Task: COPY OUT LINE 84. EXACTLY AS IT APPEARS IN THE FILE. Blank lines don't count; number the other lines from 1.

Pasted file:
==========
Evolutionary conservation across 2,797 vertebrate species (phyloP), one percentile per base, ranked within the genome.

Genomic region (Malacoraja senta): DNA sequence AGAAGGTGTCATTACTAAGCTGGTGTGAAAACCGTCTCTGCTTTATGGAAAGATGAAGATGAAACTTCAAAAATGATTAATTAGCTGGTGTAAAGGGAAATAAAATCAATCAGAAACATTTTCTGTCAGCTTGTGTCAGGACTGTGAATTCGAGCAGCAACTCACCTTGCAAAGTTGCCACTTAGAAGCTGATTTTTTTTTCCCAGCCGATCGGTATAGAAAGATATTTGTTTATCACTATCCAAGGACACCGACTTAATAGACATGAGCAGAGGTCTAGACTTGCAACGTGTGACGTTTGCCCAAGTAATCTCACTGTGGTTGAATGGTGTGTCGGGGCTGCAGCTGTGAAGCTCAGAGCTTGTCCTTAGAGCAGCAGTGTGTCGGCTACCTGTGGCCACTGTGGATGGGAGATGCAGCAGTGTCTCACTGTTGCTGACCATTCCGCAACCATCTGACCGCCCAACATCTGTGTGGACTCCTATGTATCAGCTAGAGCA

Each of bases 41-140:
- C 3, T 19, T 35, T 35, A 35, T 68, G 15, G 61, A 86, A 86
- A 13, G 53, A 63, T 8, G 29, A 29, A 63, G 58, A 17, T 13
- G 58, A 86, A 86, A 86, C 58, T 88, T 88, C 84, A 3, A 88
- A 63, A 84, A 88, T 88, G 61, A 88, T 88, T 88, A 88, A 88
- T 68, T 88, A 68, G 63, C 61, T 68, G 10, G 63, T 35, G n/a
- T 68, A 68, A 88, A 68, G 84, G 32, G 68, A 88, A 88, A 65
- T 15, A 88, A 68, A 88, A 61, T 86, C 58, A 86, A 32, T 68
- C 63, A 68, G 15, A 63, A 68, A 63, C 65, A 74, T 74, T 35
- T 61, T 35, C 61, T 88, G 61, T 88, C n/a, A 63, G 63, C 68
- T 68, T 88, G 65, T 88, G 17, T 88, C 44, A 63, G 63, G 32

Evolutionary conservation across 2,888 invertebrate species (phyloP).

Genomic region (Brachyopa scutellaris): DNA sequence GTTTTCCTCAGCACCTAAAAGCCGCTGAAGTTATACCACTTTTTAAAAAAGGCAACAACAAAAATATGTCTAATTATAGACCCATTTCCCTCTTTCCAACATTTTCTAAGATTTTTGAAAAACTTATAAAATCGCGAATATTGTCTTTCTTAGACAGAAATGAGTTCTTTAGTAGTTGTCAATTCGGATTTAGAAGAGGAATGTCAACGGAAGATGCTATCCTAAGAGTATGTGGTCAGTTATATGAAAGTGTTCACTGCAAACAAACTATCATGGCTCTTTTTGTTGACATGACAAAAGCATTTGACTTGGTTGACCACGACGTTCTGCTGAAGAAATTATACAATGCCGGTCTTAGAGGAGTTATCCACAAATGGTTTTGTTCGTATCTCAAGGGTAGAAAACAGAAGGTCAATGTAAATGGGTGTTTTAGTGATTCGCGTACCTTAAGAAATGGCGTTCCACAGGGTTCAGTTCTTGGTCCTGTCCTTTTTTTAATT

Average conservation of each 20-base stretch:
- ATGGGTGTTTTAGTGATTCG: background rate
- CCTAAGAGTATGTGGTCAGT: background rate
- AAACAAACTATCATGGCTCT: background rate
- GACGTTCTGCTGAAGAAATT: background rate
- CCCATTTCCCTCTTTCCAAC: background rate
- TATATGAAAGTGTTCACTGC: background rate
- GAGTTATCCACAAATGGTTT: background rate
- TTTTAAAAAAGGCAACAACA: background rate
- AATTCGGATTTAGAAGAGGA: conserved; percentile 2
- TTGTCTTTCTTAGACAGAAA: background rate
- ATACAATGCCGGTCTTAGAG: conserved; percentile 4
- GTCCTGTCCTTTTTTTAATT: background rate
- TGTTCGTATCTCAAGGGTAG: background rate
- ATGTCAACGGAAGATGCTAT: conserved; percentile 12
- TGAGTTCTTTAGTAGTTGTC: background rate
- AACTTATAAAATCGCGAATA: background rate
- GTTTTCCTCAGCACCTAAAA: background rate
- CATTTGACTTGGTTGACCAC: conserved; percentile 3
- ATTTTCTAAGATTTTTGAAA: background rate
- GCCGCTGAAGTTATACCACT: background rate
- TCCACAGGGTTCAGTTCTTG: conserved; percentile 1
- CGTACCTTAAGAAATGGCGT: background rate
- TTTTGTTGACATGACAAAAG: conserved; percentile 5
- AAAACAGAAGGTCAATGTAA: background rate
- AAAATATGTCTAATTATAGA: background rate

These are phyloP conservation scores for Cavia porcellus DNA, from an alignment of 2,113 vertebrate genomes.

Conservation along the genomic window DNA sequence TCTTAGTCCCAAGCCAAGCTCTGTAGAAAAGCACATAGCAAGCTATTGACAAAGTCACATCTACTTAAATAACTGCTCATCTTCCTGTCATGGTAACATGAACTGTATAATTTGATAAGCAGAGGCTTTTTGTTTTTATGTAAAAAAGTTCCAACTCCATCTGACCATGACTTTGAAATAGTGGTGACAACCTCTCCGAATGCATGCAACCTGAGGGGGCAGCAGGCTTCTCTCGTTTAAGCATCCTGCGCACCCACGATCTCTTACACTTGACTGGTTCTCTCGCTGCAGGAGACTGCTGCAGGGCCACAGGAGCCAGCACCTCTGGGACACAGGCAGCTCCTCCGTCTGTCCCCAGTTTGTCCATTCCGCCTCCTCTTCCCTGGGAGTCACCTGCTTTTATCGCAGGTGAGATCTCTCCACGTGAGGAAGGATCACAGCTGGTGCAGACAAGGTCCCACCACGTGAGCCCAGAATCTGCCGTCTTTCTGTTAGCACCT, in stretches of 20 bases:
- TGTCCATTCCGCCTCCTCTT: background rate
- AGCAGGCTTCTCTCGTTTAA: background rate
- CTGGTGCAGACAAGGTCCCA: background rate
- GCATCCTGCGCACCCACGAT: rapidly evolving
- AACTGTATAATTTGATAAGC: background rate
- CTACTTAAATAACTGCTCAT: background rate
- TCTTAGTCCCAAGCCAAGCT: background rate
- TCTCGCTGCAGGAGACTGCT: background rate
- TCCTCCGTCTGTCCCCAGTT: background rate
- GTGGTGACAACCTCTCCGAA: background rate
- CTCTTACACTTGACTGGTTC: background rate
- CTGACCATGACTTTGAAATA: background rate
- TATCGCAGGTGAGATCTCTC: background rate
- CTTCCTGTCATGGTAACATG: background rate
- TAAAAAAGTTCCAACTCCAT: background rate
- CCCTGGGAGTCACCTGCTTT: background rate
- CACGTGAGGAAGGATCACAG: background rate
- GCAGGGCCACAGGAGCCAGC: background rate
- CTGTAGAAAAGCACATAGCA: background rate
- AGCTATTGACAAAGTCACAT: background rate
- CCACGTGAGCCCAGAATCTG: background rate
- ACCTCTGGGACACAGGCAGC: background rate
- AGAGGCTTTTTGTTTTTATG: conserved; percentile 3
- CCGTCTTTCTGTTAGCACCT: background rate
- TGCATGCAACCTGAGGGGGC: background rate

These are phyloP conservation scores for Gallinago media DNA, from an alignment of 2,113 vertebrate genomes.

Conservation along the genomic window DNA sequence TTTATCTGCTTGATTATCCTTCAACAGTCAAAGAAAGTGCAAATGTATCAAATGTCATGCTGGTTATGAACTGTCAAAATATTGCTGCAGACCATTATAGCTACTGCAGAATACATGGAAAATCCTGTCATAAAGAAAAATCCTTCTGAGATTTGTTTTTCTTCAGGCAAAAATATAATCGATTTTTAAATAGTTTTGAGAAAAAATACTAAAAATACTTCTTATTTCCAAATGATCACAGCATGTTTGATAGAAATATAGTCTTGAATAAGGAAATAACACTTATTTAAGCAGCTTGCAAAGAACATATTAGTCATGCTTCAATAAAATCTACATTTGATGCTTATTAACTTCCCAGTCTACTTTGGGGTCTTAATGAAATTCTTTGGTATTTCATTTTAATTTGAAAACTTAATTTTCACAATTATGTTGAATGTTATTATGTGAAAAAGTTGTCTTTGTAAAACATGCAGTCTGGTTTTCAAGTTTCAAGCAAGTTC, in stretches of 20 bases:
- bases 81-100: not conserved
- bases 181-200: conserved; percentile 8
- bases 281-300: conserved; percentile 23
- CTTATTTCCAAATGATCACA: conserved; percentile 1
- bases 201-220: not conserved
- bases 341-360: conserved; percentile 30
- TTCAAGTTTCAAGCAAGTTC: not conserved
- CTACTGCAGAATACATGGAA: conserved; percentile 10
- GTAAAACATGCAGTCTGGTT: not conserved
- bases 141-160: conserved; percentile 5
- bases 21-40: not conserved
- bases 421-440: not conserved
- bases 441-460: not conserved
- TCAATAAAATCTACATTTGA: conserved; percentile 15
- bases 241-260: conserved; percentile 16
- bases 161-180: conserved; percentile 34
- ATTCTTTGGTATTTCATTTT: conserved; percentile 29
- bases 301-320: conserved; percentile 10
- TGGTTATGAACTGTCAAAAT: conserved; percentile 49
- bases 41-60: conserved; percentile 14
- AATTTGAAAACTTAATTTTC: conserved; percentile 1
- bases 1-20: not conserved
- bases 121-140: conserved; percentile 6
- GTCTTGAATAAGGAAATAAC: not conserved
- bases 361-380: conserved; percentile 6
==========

- TCAATAAAATCTACATTTGA: conserved; percentile 15